William Shakespeare Quotes
''Far from her nest the lapwing cries away;William Shakespeare (1564-1616), British dramatist, poet. Adriana, in The Comedy of Errors, act 4, sc. 2, l. 27-8. On her husband, who, she thinks, is making love to her sister; the lapwing proverbially cries most when far from the nest.
My heart prays for him, though my tongue do curse.''
''The quick comediansWilliam Shakespeare (1564-1616), British poet. Antony and Cleopatra (V, ii). . . The Unabridged William Shakespeare, William George Clark and William Aldis Wright, eds. (1989) Running Press.
Extemporally will stage us and present
Our Alexandrian revels; Antony
Shall be brought drunken forth, and I shall see
Some squeaking Cleopatra boy my greatness
I' the posture of a whore.''
''Fear no more the frown o' th' great,William Shakespeare (1564-1616), British dramatist, poet. Arviragus, in Cymbeline, act 4, sc. 2, l. 264-9. Second stanza of song of mourning for Imogen, known as Fidele as a boy, supposed dead.
Thou art past the tyrant's stroke;
Care no more to clothe and eat,
To thee the reed is as the oak.
The sceptre, learning, physic, must
All follow this and come to dust.''
''The world must be peopled. When I said I would die a bachelor, I did not think I should live till I were married.''William Shakespeare (1564-1616), British dramatist, poet. Benedick, in Much Ado About Nothing, act 2, sc. 3, l. 229-31 (1600). Justifying his change of heart about marriage.
''Bear with me, good boy, I am much forgetful.''William Shakespeare (1564-1616), British dramatist, poet. Brutus, in Julius Caesar, act 4, sc. 3, l. 255. To his servant Lucius.
''He cannot buckle his distempered causeWilliam Shakespeare (1564-1616), British dramatist, poet. Caithness, in Macbeth, act 5, sc. 2, l. 15-16. On Macbeth as unable to put his sick or chaotic ("distempered" may mean both) affairs in order.
Within the belt of rule.''
'''Tis a vile thing to die, my gracious lord,William Shakespeare (1564-1616), British dramatist, poet. Catesby, in Richard III, act 3, sc. 2, l. 62-3.
When men are unprepared, and look not for it.''
''What if this cursed handWilliam Shakespeare (1564-1616), British dramatist, poet. Claudius, in Hamlet, act 3, sc. 3, l. 43-6. Claudius wishes he could be forgiven.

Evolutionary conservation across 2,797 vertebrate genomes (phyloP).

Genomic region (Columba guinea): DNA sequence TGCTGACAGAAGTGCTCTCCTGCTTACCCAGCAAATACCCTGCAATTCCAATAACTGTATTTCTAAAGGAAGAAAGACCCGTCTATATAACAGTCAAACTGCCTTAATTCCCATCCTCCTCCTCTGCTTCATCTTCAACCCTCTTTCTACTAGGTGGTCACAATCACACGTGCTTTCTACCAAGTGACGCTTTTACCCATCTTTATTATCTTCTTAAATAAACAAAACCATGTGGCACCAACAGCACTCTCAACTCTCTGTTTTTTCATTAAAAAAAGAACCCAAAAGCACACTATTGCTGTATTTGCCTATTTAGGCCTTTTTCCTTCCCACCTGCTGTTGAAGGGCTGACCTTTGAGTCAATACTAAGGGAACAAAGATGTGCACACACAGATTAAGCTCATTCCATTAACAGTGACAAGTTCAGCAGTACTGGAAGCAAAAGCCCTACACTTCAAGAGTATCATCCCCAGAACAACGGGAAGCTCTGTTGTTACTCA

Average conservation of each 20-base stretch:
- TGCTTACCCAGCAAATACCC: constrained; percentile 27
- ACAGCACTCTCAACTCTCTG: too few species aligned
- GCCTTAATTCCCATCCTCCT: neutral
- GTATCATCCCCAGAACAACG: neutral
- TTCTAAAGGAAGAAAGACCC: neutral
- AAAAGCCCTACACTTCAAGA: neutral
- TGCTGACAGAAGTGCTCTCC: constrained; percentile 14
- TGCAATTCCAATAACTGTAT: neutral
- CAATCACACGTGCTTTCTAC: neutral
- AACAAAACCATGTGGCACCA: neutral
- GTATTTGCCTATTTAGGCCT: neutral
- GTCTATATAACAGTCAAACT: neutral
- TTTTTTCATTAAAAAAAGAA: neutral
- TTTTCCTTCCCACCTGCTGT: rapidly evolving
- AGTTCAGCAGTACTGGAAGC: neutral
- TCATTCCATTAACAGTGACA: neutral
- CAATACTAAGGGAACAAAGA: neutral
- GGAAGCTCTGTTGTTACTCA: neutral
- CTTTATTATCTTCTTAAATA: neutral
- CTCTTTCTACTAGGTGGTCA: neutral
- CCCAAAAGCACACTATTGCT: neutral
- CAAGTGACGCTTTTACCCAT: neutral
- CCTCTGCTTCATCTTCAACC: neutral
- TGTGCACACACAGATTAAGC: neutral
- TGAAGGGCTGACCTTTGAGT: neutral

Were thicker than itself with brother's blood,
Is there not rain enough in the sweet heavens
To wash it white as snow?''
''[holds her by the hand, silent] O mother, mother!William Shakespeare (1564-1616), British dramatist, poet. Coriolanus, in Coriolanus, act 5, sc. 3, l. 182-9. The turning-point, when he agrees to spare Rome, knowing it may lead to his own ruin.
What have you done? Behold, the heavens do ope,
The gods look down, and this unnatural scene
They laugh at. O my mother, mother! O!
You have won a happy victory to Rome;
But, for your son, believe itO, believe it
Most dangerously you have with him prevailed,
If not most mortal to him.''
''There's no true drop of blood in him to be truly touched with love; if he be sad, he wants money.''William Shakespeare (1564-1616), British dramatist, poet. Don Pedro, in Much Ado About Nothing, act 3, sc. 2, l. 18-20. Unable to believe Benedick can fall in love; "wants" means is in need of, lacks.
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All The World's A Stage
All the world's a stage,
And all the men and women merely players;
They have their exits and their entrances,
And one man in his time plays many parts,
His acts being seven ages. At first, the infant,
Mewling and puking in the nurse's arms.
Then the whining schoolboy, with his satchel
And shining morning face, creeping like snail
Unwillingly to school. And then the lover,
Sighing like furnace, with a woeful ballad
Made to his mistress' eyebrow. Then a soldier,
Full of strange oaths and bearded like the pard,
Jealous in honor, sudden and quick in ...
Tired with all these, for restful death I cry,
As, to behold desert a beggar born,
And needy nothing trimm'd in jollity,
And purest faith unhappily forsworn,
And guilded honour shamefully misplaced,
And maiden virtue rudely strumpeted,
And right perfection wrongfully disgraced,
And strength by limping sway disabled,
And art made tongue-tied by authority,